Code of the District of Columbia

Subchapter XI. Private Detectives.


§ 5–121.01. Bond required; conditions thereof; suits by injured parties.

The Council of the District of Columbia shall by regulation require that bonds in the amount of not more than $25,000 shall be furnished and kept in force by all persons licensed as private detectives in the District of Columbia. Bonds required by this section shall be corporate bonds and shall run to the District and shall be conditioned upon the observance by the licensed private detective and any agent, employee, or person acting in behalf of the licensed private detective of all laws and regulations in force in the District of Columbia applicable to the conduct of persons licensed as private detectives. Such bonds shall be for the benefit of any person who may suffer damages as a result of violation of any law or regulation by or on the part of any licensed private detective or any agent, employee, or person acting on the behalf of any private detective. In addition to any right to any other legal action, any person aggrieved by the violation of any law or regulation by a licensed private detective may bring suit against the surety on a bond required by this section either alone or jointly with the principal thereon and recover damages for such violation of law or regulation in an amount not to exceed the penal amount of the bond. The provisions of paragraphs (2), (3), and (5) of subsection (b) of § 1-301.01 shall be applicable to each bond authorized by this section as if it were the bond authorized by paragraph (1) of such subsection (b); provided, that nothing in this section shall be construed to impose upon the surety on any such bond a greater liability than the total amount thereof or the amount remaining unextinguished after any prior recovery or recoveries.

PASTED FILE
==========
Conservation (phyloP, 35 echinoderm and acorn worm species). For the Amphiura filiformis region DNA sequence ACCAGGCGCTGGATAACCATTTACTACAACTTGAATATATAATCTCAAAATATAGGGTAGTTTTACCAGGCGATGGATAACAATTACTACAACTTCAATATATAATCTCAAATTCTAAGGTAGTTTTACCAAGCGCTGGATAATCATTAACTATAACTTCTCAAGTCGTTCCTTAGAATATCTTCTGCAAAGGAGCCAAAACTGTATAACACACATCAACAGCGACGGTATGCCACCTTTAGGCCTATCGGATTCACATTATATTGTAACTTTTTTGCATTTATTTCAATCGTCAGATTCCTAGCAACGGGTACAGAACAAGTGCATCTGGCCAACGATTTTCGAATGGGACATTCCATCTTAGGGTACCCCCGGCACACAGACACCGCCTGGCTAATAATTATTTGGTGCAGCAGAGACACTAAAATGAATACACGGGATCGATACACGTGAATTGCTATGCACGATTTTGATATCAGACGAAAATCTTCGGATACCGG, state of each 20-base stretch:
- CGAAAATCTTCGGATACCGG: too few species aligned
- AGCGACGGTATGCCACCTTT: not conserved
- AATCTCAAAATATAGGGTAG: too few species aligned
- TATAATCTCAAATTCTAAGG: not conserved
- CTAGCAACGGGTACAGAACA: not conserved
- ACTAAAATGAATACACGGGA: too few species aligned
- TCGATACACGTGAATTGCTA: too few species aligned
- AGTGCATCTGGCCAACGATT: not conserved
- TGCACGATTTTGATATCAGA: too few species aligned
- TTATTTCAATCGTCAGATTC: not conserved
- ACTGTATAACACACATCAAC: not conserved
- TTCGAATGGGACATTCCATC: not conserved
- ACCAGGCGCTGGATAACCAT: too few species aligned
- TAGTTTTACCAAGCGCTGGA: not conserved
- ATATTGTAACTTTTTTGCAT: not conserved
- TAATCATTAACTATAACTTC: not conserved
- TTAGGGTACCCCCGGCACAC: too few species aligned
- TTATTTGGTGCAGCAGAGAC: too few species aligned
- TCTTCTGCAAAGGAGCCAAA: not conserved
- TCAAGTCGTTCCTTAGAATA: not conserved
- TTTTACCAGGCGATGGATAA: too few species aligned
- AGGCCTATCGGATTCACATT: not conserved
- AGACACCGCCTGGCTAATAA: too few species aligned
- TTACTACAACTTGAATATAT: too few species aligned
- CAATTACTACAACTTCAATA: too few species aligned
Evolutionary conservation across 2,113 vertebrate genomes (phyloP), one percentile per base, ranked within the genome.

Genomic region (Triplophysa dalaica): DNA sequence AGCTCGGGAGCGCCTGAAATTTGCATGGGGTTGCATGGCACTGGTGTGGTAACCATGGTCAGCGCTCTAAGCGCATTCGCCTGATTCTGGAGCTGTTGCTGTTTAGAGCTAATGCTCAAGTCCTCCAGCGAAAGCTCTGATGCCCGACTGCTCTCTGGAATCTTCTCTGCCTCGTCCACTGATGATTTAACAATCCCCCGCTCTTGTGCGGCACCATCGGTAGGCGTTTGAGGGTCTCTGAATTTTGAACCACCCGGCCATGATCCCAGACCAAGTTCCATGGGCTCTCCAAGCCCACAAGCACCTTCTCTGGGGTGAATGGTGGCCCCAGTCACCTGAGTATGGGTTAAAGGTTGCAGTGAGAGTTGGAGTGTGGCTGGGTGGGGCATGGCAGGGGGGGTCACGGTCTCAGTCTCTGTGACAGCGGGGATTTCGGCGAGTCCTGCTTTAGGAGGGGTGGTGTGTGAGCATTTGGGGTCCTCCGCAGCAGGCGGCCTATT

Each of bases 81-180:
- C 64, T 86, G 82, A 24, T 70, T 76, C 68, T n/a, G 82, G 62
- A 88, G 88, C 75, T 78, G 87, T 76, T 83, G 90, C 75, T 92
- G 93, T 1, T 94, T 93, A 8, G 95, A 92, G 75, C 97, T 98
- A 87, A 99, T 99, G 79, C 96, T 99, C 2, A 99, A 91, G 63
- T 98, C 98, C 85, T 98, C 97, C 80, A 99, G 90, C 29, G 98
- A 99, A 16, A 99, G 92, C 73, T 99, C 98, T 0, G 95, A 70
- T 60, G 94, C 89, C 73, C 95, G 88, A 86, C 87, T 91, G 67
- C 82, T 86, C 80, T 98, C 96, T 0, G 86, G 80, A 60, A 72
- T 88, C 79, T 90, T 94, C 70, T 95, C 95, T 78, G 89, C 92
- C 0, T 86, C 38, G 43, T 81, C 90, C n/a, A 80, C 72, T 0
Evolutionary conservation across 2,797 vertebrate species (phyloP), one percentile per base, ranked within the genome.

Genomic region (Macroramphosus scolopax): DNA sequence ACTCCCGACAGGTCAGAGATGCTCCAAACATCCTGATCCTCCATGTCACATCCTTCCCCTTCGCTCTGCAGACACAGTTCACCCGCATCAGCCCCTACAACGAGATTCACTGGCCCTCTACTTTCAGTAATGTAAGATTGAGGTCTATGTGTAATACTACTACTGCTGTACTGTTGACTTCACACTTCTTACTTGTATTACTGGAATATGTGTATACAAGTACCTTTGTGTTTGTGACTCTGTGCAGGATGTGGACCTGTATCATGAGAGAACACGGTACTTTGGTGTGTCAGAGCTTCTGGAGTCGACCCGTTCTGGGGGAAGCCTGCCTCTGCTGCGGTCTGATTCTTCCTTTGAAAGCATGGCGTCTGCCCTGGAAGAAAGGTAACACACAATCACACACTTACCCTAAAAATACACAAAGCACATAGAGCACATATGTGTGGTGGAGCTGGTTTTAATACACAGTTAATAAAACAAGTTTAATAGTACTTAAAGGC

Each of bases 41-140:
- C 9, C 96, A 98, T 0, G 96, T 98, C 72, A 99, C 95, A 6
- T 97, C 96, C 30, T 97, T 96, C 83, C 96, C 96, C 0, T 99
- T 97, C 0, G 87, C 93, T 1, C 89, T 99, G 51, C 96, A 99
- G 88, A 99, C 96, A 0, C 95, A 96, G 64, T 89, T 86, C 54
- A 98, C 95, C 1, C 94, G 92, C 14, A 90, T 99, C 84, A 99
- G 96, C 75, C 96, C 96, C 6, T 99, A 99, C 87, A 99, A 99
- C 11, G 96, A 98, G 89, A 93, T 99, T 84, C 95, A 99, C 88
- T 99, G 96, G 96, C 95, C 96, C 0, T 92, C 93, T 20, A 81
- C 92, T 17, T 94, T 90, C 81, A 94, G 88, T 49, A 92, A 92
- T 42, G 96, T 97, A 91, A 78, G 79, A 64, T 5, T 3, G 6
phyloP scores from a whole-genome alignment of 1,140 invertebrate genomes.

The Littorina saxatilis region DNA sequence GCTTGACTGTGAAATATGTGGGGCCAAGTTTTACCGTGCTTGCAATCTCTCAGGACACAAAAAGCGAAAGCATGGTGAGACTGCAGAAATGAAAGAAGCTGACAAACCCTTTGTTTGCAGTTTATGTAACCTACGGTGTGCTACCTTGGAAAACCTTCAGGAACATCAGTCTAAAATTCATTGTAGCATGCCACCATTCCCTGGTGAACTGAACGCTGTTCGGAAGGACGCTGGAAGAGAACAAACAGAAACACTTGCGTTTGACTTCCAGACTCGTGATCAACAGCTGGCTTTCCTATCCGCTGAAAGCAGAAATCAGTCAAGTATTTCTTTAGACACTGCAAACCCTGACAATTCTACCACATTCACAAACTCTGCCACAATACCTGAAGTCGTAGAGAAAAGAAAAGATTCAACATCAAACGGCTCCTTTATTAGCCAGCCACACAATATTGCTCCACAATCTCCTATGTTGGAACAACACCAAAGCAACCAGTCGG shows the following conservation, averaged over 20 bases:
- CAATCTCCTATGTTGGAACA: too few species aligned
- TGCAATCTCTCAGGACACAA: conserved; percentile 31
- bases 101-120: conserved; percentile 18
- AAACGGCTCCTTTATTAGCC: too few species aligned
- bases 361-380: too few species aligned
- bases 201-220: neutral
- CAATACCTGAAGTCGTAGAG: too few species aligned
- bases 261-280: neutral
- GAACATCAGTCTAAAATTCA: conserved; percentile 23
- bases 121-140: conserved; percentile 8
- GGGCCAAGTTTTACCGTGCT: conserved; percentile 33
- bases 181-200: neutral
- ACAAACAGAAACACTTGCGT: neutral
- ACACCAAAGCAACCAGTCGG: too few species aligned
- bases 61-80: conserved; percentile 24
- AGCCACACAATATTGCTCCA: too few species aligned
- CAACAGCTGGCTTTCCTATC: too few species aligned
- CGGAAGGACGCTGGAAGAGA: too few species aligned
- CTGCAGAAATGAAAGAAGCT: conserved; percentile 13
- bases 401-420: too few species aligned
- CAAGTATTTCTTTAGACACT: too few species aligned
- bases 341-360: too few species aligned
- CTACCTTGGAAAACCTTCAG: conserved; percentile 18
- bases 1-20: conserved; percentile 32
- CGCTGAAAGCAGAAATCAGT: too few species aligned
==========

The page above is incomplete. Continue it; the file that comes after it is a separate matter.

(Nov. 8, 1965, 79 Stat. 1309, Pub. L. 89-347, § 9(b).)

Prior Codifications

1981 Ed., § 4-171.

1973 Ed., § 4-171a.

Change in Government